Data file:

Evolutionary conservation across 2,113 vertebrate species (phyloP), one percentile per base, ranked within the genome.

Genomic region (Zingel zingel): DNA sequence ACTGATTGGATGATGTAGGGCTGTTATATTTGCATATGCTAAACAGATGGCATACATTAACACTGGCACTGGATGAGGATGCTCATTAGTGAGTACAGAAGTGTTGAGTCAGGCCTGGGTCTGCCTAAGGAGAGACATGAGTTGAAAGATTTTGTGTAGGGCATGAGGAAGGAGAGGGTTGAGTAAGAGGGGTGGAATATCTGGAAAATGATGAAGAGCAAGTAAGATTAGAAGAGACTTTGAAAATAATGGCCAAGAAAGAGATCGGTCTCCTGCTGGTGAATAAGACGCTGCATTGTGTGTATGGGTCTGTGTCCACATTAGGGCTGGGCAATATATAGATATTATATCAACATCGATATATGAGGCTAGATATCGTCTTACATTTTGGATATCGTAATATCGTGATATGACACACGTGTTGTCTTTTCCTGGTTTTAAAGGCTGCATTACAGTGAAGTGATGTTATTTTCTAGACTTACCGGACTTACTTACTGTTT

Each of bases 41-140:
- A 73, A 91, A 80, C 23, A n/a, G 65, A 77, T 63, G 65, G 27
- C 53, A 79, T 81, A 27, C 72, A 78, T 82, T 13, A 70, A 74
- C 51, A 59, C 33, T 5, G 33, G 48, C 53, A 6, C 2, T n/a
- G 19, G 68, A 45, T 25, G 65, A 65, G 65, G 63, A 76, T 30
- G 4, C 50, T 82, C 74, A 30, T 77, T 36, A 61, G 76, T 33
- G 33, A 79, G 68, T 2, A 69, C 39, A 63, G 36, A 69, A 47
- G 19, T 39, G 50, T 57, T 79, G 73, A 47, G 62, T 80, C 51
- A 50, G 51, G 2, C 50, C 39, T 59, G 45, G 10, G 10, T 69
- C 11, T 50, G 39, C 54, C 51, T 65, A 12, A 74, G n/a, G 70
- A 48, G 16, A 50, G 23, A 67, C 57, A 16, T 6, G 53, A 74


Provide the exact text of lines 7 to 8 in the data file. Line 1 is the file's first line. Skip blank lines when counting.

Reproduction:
- G 19, G 68, A 45, T 25, G 65, A 65, G 65, G 63, A 76, T 30
- G 4, C 50, T 82, C 74, A 30, T 77, T 36, A 61, G 76, T 33